SF: Well, let's look at the case of Haroldo Dilla, who is now in the Dominican Republic. Dilla was part of the Center for the Study of Americas, a Communist Party think tank. The Center was not part of a university, and so he was not a professor, he was a researcher. As it happens, he was one of the more important researchers there. Some other people in that think- tank, like the economist Julio Carranza, one of the most important Cuban economists, began to play around with notions of market socialism, while not challenging Castro in any way whatsoever. Eventually he got into trouble, and there was concern that he and other members of the Center might even go to prison, but they didn't. The Center was dissolved and the researchers were spread out to other institutions. The hard-line party faction took over the Center's facilities, and it was revived but with a totally different staff. The people who were independent thinkers were dispersed. Haroldo stuck to his guns and what particularly got him into big trouble was that he advocated a multi-party system. I quoted him in an article for New Politics ("Cuba Today and Prospects For Change," Summer 2000). After that they expelled him from the Cuban Communist Party, and ruled that he could not leave Cuba for a period of no fewer than five years. But he was able to hustle out of that and leave Cuba. I don't know how he managed to leave. By the way, under Cuban practice the Party can restrict the movement of at least present or expelled party members. They don't even have to take the trouble to go through the judicial process.

NP: What is the nature of the Cuban regime? If it's not socialist, what is it?

SF: It's certainly not a socialist society because the working class and the rest of the population do not have democratic control over decision-making. It's one variety of what and I and others call "bureaucratic collectivism." Bureaucratic collectivist societies, where a ruling class controls property politically through its control of an undemocratic state rather than individually or privately, differ from each other, but share a basic character -- just as capitalist countries vary among themselves: Sweden is not Japan is not the United States.

NP: Is there rough economic equality in Cuba?

SF: In comparison to what? In comparison to the extremes of wealth and poverty in a number of Latin American countries, yes, there is comparative economic equality. But that doesn't mean that there are not significant and important inequalities in Cuba, within the context of the distribution of the available resources in the country. Up until recently privilege has been largely monopolized by the party bureaucracy. Today, with the growing role of semi-public, semi- private functionaries in the joint venture sector, and possibly even some private entrepreneurs, we see the addition of new privileged groups.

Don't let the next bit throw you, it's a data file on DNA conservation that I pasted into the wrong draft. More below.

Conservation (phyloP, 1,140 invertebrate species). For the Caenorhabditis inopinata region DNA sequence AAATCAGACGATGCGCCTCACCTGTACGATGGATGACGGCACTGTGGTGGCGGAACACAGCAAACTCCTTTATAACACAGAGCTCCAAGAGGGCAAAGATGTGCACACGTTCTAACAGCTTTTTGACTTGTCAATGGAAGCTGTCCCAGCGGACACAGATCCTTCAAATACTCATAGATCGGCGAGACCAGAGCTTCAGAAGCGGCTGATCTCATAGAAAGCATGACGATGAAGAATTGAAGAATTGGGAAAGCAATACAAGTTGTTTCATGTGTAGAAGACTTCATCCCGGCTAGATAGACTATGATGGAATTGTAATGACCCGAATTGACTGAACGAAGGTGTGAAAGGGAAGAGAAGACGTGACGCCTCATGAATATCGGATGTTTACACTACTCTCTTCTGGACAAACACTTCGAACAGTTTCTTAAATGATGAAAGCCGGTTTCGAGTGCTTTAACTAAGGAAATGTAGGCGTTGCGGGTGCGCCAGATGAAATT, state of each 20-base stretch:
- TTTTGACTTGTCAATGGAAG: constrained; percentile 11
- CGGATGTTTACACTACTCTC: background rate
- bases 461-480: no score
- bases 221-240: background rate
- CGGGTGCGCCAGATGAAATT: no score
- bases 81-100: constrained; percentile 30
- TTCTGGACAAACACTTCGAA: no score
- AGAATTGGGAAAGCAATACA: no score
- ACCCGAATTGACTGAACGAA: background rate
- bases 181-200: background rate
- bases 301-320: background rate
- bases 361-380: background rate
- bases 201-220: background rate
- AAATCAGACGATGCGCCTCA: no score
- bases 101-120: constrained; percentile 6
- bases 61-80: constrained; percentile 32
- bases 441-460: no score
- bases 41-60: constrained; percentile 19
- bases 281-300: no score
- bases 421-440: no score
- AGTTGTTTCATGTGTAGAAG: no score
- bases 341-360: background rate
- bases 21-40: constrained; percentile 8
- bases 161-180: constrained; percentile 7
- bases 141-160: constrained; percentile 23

NP: What is the relationship of today's Castro government to the original revolution?

SF: The original revolution was a popular democratic revolution, which later evolved into a bureaucratic and undemocratic form. I personally would have wanted Cuba to go beyond the reform program of the original revolution, but in the direction of deepening democracy to extend popular control over the economy as well as the political sphere, not in the direction of dictatorship, as unfortunately happened.

Current U.S. Policy

NP: Could you say something about current trends in U.S. policy toward Cuba?

SF: First of all, it should be clear that the U.S. government continues to see Cuba as an obstacle to its imperialist control of the western hemisphere, Washington's "backyard." However, it is also true that since the collapse of the USSR, Cuba has lost a great deal of its importance in the eyes of the U.S. empire. In order to describe these new conditions, some time ago I used the analogy of the "rotten fruit falling," meaning that the U.S. intention was to maintain the blockade and let the regime fall under those pressures. Now and then they also like to shake up the tree to hasten the fruit falling. Today we might be witnessing one of those situations. An earlier example of this tree shaking was the Helms-Burton bill, approved into law in 1996, which greatly strengthened the blockade. The current administration has given a lot of thought to ways of tightening the blockade, but the measures they are contemplating are double-edged. One of the most powerful measures would be to severely restrict the remittances that Cubans in the U.S. can send to the island. It is estimated that approximately $800 million a year is sent by Cubans abroad to their relatives in Cuba. A huge bulk of that comes from the United States. Cubans in other countries also send money -- Spain, Venezuela, Mexico, and so on -- but the overwhelming majority of that money comes from the United States.

NP: How significant is $800 million?

SF: It is very significant. It is probably the second largest source of revenue for Cuba after tourism and probably as important as sugar, maybe even more so, because the sugar industry has been in crisis over the last several years. About a year or two ago the government shut down around a third of the sugar mills because the price of sugar, which had been oscillating between six and eight cents a pound, was not enough even to pay for the cost of production. Remittances from abroad and tourism are critical to the national economy. Now the Bush administration may impose other restrictions. For example, they can make it very difficult for non-Cubans to travel to Cuba. For the time being, any professional association -- doctors, professors, nurses, librarians, architects, and so on -- can organize a trip to Cuba if it relates to the conduct of professional business. Bush is likely to stop all of that and restrict traveling only to Cubans going to Cuba under the heading of humanitarian reasons.